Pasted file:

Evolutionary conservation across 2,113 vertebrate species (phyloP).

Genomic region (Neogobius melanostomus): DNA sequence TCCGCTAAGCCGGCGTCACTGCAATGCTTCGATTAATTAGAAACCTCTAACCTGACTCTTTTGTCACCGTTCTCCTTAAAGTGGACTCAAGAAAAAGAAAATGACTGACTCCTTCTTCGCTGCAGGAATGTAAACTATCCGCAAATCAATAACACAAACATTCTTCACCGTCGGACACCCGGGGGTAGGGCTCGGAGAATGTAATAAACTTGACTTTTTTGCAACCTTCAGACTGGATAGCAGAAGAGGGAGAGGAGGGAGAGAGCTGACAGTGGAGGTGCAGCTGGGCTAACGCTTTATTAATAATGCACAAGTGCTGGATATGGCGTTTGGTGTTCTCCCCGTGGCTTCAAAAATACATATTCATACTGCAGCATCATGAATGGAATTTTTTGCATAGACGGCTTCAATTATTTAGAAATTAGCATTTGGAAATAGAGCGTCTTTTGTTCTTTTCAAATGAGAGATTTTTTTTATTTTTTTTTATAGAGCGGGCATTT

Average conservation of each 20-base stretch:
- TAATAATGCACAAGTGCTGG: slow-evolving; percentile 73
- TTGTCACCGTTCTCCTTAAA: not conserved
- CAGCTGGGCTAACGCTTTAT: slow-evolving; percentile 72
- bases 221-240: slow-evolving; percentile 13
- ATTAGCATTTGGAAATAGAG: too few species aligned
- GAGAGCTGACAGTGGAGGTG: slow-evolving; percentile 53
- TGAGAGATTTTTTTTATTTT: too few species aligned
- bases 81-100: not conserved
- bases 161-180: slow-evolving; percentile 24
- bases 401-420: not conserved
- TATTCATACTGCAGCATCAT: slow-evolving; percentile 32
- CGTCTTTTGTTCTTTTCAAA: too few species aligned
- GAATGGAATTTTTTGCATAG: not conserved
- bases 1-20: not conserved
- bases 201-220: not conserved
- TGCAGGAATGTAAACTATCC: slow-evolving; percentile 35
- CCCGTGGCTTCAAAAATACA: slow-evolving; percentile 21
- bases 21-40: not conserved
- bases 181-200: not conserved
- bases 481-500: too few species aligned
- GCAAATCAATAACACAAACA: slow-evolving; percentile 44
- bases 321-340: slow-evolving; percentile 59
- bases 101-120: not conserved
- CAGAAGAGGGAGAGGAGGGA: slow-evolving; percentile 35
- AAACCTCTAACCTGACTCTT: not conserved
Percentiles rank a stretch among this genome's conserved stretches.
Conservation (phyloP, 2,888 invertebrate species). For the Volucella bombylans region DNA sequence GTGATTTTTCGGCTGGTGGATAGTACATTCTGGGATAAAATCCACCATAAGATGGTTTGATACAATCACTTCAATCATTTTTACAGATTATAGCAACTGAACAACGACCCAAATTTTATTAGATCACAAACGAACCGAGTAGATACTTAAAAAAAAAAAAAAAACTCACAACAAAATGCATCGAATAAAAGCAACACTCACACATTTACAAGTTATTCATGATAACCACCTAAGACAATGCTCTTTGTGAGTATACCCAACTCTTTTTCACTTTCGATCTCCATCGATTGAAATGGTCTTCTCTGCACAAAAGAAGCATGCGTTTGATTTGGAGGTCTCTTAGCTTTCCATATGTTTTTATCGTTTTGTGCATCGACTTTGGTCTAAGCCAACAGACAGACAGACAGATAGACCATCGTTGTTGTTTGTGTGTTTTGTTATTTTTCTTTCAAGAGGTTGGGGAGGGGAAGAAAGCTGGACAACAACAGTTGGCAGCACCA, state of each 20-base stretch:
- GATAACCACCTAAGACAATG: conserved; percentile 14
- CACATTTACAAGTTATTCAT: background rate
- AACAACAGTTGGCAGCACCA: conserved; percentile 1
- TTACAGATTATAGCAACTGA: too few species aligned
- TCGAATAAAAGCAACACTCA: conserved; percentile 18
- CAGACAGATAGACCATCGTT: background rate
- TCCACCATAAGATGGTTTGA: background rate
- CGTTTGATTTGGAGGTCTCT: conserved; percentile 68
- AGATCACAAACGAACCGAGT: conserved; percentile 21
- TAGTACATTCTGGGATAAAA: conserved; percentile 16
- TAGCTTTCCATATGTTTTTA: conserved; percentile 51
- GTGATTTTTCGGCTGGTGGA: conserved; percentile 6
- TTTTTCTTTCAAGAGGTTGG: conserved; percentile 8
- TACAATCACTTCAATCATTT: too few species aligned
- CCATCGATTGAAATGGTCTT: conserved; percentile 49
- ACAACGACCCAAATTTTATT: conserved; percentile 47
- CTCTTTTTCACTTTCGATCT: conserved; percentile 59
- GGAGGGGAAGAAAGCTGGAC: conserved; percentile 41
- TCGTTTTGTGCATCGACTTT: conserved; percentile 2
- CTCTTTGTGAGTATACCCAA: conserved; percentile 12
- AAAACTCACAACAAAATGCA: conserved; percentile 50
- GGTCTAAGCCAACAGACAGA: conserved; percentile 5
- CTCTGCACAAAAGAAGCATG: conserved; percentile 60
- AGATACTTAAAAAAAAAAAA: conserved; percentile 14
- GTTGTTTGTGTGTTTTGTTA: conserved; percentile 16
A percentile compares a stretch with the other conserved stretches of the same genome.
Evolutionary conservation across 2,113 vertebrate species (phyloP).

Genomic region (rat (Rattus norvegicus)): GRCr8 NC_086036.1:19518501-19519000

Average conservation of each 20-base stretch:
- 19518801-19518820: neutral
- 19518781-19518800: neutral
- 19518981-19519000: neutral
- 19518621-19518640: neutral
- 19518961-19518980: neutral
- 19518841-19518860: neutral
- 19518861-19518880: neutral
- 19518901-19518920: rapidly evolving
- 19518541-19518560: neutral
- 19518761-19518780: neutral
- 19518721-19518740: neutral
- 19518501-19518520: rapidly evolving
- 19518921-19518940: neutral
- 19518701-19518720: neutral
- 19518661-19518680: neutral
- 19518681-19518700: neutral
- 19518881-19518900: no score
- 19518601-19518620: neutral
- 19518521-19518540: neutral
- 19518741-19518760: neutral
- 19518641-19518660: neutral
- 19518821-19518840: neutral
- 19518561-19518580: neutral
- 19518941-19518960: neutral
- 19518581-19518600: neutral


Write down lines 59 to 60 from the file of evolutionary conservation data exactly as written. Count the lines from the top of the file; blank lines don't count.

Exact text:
Average conservation of each 20-base stretch:
- 19518801-19518820: neutral